- This cold water method uses less water to cook the pasta therefore leaving you with a super-starchy liquid that is perfect for amping up anything from carbonara, cacio e pepe, alfredo, or just a plain butter sauce.
Never ever rinse those noodles
As briefly mentioned above, starch is so important when making pasta. As you cook pasta, a thin layer of gelatinized starch forms on each noodle, creating a surface that acts almost like a big magnet for any and all things you could ever want on your pasta. If you rinse your noodles with regular old tap water, you are washing away all of that starchy goodness leaving you with noodles that delicious sauce and cheese will struggle to cling to.
Salt the water… then salt it some more
- This is a tip that I think everyone has heard before but few actually try. Sure, you might add a pinch of salt to your pasta cooking water but, when a chef or a recipe instructs you to add a “pinch of salt” to your water, what they mean is a BIG pinch! A two-finger pinch will never be enough. What you want to do is use all of your fingers plus your thumb to grab a big pinch of salt (preferably kosher salt) to add to your water. Basically, you want the water to almost taste like the ocean so go ahead and add that salt!
- And if you’re worried about that amount of salt, don’t worry too much. Most of that water is staying in the pot so you’re really not eating that much of it.
Try this ROTINI AL LIMONE recipe
Always start your potatoes in cold water
Other than their skin, potatoes are pretty much the same texture and density all the way through. This can make them kind of difficult to cook, in particular, boil, evenly. I mean, how do you get the inside of a potato to cook without overcooking the outside?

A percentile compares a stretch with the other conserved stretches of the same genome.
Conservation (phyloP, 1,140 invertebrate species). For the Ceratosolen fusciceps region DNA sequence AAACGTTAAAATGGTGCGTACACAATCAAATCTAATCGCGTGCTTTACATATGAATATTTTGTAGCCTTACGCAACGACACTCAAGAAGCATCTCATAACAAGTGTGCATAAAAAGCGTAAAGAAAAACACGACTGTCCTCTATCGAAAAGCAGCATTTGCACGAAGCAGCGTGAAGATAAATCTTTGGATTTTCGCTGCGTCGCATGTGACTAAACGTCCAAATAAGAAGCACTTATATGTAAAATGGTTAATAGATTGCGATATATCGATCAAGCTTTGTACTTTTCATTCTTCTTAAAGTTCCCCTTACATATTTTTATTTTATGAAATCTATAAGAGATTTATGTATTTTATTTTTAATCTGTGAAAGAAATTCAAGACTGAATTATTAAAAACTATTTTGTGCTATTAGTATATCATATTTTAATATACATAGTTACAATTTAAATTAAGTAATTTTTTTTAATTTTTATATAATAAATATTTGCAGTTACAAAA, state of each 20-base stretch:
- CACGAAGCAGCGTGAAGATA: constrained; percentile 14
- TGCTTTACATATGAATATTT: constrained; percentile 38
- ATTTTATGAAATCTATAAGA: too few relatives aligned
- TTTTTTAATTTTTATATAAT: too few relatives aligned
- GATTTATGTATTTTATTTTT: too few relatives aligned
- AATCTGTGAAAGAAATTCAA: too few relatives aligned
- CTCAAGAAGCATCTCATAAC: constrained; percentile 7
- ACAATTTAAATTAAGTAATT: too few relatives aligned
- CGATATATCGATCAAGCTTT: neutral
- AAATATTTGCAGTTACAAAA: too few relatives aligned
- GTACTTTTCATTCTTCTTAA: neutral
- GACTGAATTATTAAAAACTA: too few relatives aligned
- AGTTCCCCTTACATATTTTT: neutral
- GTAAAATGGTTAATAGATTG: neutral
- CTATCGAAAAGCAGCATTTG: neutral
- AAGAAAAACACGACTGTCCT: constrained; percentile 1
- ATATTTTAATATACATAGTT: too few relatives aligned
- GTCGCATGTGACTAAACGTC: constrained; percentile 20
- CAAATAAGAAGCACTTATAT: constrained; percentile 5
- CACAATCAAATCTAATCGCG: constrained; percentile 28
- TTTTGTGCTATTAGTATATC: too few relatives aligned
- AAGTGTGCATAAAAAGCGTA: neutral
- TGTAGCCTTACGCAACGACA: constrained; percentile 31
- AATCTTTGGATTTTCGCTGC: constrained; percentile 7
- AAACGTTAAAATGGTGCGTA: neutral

The answer is to start potatoes in cold salted water. By starting potatoes in cold water, the inside temperature of the potato gradually rises more in line with the temperature of the water and leaves you with evenly cooked, tender boiled potatoes.
Salt the water well
- As with pasta, salting the water you’re cooking potatoes in is so important to imparting flavour into those starchy little spuds. I mean, is there anything worse than an undersalted potato? Well, probably, but a salted potato is about a thousand times more delicious than an unsalted potato!
- By salting the water they are cooking in, you help to season the potatoes more thoroughly and evenly and, as with salted pasta water, most of the salty liquid gets drained away.
- As for that amount of salt to add to the water, I’d go a little lighter than with pasta water but you still want to be able to taste salt in the cooking liquid.
Make sure the potatoes are the same size
Size really does matter when it comes to cooking potatoes evenly. This rule can be applied to anything you are cooking but when it comes to potatoes, it’s especially true. Potatoes have a dense, uniform texture and structure so making sure each potato is the same size is important to ensure a full pot of fluffy and tender potatoes. If you are working with larger potatoes, chop them into relatively evenly sized pieces to boil. If you are boiling up mini potatoes, the smaller ones can go in whole but any larger potatoes should be cut in half or in quarters so that their general size matches that of the little guys.
Try this GREEK-STYLE POTOTO recipe
As with all things, there are definitely exceptions to the rule, but these quick and simple tips and tricks will help ensure that you get the perfect plate every time you make dinner!